No one is going to charge you for that. There is no strict rule on this, and the order may vary based on individual circumstances and priorities. It is important to consult with a legal professional for guidance on the specific steps to take to protect your business name and brand.

Does An LLC Protect Your Business Name?

No, LLCs are not able to protect your business name. They do not possess any rights over your brand name. That means someone else can easily use your brand name and start a sub-business unofficially.

A trademark will be your savior here. Your brand will get a distinct value and identity in the market.

Is Trademark Really a Savior? Advantages & Disadvantages

Even if you have a firmed LLC for your business, a trademark is necessary. However, many also do not prefer having a trademark. It’s because Trademark has its advantages and disadvantages.

You must check on them before making any decision.

Trademark Advantages

  • You can have legal protection of your brand name, logo, or slogan, preventing others from using it without your permission.
  • A strong trademark can set your business apart from competitors. It also attracts customers to your products or services.
  • You will get the exclusive right to use your brand name, logo, or slogan in connection with your products or services enable you to take legal action against infringers.
  • Trademarks can be registered internationally, protecting your brand in multiple countries.
  • Trademarks can be licensed or franchised to generate additional revenue streams for your business.
  • A trademark is a long-lasting commitment. Once the documentations are done, it can last for 100 years.

Trademark Disadvantages

  • Getting a Trademark is quite time-consuming. You have to wait a whole year at least.
  • Obtaining and maintaining a trademark can be time-consuming and expensive. The filing costs are nothing too much. However, if you are enforcing trademarks against infringers, it can be costly and time-consuming.
  • Protecting non-traditional marks, such as sounds, colors, scents, or shapes, can be more challenging and may require additional evidence of distinctiveness.
  • Trademarks can be lost if they are not actively used or are improperly maintained. Failure to use a trademark or defend against infringement can result in the loss of rights.
  • Applying for a trademark requires you to go through extra paperwork. It is quite drastic for any business owner.

How To Check If A Business Name Is Trademarked?

To check if a business name is trademarked, you can follow these steps:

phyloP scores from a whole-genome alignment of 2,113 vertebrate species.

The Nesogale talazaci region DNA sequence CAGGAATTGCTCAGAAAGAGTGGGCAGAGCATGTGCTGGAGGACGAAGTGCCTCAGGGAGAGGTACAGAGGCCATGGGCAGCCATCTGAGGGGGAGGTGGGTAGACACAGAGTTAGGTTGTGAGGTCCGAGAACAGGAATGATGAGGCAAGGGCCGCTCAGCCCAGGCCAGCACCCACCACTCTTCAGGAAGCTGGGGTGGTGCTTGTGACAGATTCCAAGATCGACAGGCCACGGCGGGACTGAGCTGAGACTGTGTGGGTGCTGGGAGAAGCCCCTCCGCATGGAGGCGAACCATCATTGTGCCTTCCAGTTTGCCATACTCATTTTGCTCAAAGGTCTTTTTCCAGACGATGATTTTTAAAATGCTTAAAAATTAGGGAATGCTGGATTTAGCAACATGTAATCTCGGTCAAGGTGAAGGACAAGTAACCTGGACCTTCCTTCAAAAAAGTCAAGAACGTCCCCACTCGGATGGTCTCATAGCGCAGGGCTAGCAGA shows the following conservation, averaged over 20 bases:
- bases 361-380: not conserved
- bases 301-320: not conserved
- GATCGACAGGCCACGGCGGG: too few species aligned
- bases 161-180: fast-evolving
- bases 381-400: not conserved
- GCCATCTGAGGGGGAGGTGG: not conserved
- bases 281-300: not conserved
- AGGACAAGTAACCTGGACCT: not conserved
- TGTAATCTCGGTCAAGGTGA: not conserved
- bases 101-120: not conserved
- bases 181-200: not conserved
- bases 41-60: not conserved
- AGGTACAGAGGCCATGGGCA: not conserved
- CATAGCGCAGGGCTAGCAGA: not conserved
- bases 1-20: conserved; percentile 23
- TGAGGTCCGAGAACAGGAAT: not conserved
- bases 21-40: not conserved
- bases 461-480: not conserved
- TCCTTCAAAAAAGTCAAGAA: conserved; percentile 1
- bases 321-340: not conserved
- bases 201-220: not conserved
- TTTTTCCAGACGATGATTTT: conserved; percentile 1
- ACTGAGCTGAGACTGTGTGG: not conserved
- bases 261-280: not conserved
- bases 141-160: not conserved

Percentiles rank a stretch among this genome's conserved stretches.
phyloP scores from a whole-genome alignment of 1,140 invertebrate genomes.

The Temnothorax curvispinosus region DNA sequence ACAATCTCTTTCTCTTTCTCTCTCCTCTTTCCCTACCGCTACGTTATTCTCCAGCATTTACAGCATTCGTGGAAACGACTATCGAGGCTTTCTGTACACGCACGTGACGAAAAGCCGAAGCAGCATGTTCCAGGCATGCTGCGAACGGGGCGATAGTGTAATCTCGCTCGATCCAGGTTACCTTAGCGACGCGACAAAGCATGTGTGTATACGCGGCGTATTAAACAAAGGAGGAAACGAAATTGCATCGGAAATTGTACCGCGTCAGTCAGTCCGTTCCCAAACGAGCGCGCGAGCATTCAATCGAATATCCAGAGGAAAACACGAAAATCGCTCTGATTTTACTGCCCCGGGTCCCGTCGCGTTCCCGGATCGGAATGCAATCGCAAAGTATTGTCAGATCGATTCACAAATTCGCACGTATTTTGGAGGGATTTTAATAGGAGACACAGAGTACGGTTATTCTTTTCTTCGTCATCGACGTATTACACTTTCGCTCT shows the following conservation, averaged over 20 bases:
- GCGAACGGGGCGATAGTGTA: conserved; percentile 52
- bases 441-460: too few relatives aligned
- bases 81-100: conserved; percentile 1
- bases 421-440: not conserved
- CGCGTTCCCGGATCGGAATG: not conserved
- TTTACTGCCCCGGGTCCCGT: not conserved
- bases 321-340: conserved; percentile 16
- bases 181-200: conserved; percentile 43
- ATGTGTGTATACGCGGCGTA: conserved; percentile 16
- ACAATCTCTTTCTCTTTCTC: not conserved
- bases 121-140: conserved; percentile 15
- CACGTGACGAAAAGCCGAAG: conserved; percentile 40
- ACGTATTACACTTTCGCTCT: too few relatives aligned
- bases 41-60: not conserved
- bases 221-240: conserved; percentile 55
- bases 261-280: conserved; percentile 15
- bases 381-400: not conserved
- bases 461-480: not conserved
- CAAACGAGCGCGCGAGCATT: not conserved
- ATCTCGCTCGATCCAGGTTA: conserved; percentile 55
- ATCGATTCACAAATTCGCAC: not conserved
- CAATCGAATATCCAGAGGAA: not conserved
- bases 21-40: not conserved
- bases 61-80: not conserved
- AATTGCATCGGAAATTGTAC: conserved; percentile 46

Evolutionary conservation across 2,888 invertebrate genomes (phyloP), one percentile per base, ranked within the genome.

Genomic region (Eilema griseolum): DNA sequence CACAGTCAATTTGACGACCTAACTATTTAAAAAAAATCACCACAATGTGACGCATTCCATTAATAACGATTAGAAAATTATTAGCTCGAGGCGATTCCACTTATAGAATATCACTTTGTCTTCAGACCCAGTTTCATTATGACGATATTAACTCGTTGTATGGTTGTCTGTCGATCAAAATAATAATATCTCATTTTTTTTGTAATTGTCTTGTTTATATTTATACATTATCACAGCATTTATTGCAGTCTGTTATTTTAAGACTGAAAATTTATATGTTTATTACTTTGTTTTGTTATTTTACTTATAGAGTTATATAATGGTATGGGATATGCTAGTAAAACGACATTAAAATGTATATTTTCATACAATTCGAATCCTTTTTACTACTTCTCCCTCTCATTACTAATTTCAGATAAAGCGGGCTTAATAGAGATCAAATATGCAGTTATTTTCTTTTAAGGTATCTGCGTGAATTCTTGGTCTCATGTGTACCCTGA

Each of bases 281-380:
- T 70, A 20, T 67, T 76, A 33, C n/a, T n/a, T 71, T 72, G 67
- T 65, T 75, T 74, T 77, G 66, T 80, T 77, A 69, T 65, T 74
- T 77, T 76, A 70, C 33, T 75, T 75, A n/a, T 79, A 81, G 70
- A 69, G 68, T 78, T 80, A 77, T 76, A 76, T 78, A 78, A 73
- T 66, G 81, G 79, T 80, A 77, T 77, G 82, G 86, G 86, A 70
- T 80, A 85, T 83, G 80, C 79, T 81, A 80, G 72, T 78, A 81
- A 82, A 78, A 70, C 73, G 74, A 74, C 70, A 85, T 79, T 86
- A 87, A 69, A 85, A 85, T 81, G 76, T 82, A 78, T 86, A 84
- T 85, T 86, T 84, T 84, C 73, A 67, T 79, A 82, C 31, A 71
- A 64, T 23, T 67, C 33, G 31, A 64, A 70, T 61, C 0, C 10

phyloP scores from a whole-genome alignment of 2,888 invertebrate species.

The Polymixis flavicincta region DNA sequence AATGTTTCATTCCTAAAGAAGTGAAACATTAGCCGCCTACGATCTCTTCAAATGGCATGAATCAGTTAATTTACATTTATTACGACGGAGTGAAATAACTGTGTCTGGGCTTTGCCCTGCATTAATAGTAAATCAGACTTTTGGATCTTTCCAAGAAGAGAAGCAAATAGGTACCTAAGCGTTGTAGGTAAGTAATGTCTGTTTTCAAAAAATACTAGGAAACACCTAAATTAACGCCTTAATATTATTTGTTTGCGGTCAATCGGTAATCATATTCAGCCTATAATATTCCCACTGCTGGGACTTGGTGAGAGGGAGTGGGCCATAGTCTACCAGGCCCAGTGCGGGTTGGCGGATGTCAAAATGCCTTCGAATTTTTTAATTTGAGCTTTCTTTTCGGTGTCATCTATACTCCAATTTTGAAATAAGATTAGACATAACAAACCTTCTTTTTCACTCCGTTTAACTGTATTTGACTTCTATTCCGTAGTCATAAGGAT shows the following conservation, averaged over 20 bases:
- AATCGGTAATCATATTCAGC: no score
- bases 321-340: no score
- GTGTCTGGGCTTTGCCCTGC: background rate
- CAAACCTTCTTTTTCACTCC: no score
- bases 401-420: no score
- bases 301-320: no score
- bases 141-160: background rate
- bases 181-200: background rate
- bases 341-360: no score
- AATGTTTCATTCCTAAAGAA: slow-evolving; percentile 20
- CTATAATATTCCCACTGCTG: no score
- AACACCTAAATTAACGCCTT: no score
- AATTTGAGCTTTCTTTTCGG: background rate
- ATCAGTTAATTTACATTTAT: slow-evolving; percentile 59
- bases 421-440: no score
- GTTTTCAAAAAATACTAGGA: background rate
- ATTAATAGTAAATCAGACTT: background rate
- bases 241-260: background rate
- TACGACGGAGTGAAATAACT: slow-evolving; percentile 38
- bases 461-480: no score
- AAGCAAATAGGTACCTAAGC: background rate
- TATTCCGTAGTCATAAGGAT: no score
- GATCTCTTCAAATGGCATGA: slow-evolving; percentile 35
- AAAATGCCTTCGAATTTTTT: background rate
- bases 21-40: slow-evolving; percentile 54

1. Visit the United States Patent and Trademark Office (USPTO) website at www.uspto.gov.
  2. Use the free websites to look up the business name you are interested in trademarking.
  3. If the name is not trademarked, you can go to the processing to secure your business name.
  4. If the name is already trademarked, you may need to choose a different business name or consider reaching out to the trademark holder to discuss licensing or other arrangements.

Wrap Up

The conclusion is the specific goal of LLC and Trademark. LLC is a specific business entity that can protect your assets as an owner. In contrast, a trademark registration is going to protect your brand. 

However, before forming an LLC or Trademark, you must consider the pros and cons carefully. After all, it’s about your business’s privacy and protection.

Key Points

  • LLC and Trademark both tend to help you out with your business.
  • LLC will protect your personal asset as a business owner
  • Trademark tends to protect your business as a brand
  • Both LLC and Trademark will increase acceptance and credibility of the business to your consumers
  • LLC formation and Trademark both depend upon paperwork and governmental approval
  • LLC formation is quicker than Trademark registration. Trademark registration is more time consuming and LLC formation.
  • YOu will need a trademark even if you have an LLC registered for the business.
  • You should get an LLC first before you register for a Trademark.

Frequently Asked Questions

Does an LLC protect trademarks?

No, LLC will not get to protect your Trademark. LLC is just to protect your business liability. If you want to protect your brand name, sign up for a trademark. 

What is the importance of the trademark symbol?

A trademark symbol will make your businesses claim exclusive rights to branding and prevent others from using or misusing the marks. It also helps to build brand recognition and value. Consumers can easily identify and associate a specific mark with a particular company or product.

How do trademarks expire?

Trademarks generally do not expire after some time. Unlike patents and copyrights, trademarks do not carry any expiration date and can last indefinitely as long as they continue to serve as brand identifiers.

Alex Johnson is a seasoned author specializing in LLC formation intricacies. With a wealth of expertise, he navigates the complexities of Limited Liability Companies (LLCs) adeptly. Through Best Company Formation, his insightful guidance demystifies LLC creation, offering invaluable advice on costs and crucial aspects.